ABOUT THE ARTIST

 

 

Bess Yanez has been carving Kachinas since the early 80's. Growing up watching her mother make kachinas, Bess thought it was only natural that she follow in her footsteps. While most kachina dolls are taller, Bess likes to do the smaller ones. She started out using the scraps of wood from her mother's larger dolls and determined that this was her niche. They range from 1 to 1 1/2 inches tall. Bess has done over 300 different kinds of kachinas. With the size, collectors have found these are wonderful to display without using a lot of space. Bess can do any doll and special orders. She also offers kachina doll repair for any size.

Bess has been written about in several publications. Here are just a few examples of how her work stands out.

The  following is from " Minis Magnified" issue no.19, Friday 9, 2011;

 

 Looking above the fireplace, one is immediately enticed by the distinctive array of kachinas, captured in miniature by Hopi artist, Bess Yanez. Among them are the Antelope Kachina, Owl Kachina, Parrot Kachina, Sun Kachina and White Ogre Kachina, each carved from cottonwood root, as is Hopi tradition.¹ In her article,  From Mesas to Miniatures: Kachinas Tell Hopi Stories, author Barbara J. Aardema writes,

 

 "For centuries, Hopi Indians have believed that spirits called kachinas inhabit the San Francisco Peaks near Flagstaff, Arizona. The spirits, numbering about 300, all have particular functions within tribal life. The Hopi hold that kachinas come down to villages on three Arizona mesas at specific times during the year, usually between the winter solstice and mid-July. When this happens, Hopi men clad in colorful costumes, masks or headdresses, represent the spirits in dance."²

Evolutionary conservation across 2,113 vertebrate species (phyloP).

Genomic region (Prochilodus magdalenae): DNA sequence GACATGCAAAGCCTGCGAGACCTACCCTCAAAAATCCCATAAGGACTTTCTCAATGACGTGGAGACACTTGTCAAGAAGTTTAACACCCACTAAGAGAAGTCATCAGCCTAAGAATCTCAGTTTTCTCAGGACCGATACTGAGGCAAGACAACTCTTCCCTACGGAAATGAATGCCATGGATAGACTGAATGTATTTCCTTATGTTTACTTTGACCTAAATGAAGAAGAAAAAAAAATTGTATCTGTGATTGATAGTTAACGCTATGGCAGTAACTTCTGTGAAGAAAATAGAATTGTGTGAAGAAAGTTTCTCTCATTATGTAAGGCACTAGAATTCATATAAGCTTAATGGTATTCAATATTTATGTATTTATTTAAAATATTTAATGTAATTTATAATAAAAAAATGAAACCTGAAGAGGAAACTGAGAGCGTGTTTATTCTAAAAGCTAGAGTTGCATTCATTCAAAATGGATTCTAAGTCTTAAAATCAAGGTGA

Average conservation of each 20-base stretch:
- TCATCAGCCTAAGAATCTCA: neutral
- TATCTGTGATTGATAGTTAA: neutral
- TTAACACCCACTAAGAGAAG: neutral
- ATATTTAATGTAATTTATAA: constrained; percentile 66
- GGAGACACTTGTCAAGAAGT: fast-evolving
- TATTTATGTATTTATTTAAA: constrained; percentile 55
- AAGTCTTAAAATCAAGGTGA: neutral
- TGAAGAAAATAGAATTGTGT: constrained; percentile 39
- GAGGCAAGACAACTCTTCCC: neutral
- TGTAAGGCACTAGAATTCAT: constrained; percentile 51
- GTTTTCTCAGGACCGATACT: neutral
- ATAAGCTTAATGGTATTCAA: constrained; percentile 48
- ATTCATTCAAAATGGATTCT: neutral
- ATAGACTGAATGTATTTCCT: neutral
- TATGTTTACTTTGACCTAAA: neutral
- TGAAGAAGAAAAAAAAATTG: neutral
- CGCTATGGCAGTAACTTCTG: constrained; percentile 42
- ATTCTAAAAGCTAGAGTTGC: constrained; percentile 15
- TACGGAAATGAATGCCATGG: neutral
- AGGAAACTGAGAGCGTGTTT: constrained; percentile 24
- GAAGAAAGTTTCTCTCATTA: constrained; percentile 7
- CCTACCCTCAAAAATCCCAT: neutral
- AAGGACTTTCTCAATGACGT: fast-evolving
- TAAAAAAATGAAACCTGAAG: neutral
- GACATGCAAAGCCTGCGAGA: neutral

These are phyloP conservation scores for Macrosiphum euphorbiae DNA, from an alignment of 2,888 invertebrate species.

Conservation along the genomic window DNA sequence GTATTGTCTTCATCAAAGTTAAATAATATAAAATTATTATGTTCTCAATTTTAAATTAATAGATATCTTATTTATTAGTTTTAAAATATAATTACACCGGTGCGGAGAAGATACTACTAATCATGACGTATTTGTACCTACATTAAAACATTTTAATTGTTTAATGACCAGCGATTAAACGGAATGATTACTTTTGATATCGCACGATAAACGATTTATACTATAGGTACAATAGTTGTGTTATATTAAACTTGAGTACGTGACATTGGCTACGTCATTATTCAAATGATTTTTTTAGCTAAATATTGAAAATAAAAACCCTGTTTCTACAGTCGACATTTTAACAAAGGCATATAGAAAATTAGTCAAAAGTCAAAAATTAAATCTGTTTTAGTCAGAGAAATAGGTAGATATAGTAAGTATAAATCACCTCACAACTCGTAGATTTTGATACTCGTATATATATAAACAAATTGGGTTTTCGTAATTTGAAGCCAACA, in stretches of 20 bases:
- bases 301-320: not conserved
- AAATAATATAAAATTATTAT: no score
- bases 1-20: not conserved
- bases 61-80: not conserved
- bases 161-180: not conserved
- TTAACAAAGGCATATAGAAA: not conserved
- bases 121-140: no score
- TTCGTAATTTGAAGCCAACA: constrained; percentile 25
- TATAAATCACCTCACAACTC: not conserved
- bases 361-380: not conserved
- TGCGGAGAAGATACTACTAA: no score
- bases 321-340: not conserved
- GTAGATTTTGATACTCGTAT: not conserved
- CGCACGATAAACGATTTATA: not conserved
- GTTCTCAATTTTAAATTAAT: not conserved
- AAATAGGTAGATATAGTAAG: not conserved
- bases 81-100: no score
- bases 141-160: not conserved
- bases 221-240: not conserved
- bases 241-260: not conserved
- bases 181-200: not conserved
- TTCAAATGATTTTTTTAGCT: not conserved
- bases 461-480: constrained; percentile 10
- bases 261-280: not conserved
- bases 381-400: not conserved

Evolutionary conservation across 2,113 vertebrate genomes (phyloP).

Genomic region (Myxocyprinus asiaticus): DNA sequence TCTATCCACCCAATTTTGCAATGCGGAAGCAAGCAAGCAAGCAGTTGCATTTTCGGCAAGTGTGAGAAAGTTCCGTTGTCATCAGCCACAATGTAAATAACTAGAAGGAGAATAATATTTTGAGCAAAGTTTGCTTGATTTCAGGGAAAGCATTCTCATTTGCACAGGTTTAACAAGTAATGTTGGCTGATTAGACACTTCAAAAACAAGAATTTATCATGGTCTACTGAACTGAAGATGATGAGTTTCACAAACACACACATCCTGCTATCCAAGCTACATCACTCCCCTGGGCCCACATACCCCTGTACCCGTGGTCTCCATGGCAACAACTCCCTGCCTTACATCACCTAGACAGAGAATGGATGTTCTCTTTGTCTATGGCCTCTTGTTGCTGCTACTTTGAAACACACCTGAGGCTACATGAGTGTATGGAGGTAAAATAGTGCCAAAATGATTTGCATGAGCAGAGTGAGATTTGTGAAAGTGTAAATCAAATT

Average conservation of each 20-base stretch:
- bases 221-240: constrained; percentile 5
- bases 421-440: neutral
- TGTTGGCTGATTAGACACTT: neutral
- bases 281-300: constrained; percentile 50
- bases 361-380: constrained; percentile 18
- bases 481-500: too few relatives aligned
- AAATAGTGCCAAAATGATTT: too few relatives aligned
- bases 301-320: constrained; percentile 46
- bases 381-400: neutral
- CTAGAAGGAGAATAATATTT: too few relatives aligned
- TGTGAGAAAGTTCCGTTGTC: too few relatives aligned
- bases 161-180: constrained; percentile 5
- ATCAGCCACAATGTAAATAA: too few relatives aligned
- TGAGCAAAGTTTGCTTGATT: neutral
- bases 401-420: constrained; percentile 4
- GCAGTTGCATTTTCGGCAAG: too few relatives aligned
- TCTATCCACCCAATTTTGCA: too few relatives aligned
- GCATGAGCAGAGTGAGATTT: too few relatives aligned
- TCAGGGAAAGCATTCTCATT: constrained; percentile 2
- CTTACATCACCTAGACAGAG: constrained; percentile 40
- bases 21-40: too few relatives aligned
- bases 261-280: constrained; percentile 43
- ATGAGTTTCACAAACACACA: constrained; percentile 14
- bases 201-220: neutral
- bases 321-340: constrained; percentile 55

Yanez captures these costumes on a 1:12 scale, even noting the various nuances found between the three mesas, who each may dress the same

kachina in slightly different colors or masks. She uses bits of leather, fur and feathers to fashion their costumes, and paints them with tempera paints using brushes with only one or two hairs.³ Yanez learned the art of kachina carving from her mother, who was taught by Bess’ grandfather. Traditionally, only Hopi men could make kachina dolls, but times have changed. "There’s no problem with females doing dolls now," remarks Yanez. "Probably further back it wasn’t looked at as being very traditional."􀃷 Yanez goes even further with her creative freedom, by taking what is typically an eight inch to one foot high doll and reducing it to the one inch scale. Thanks to her fine skills, collectors such as Arnell can add the Southwestern beauty of the Hopi to her collection.

                                                              

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Here is another example from "Travel Terrific" ,a premier travel magazine specializing in stories and photographs of international destinations.

 

"Here at Rainbow Man, owner Bob Kapoun has traded directly with the Indians for more than 30 years. Specialities include old (pre-1940) pawn jewelry, such as Concho belts, often made from melted coins, trade blankets and Edward Curtis' vintage photos of American Indians. I was particularly captivated by the two-inch-high Kachina dolls by Bess Yanez, a Hopi."

 

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Bess's dolls are a wonderful addition to any art collection.Whether its one doll or 100, the feeling you get from having one of Bess's dolls is amazing!  Please look and enjoy!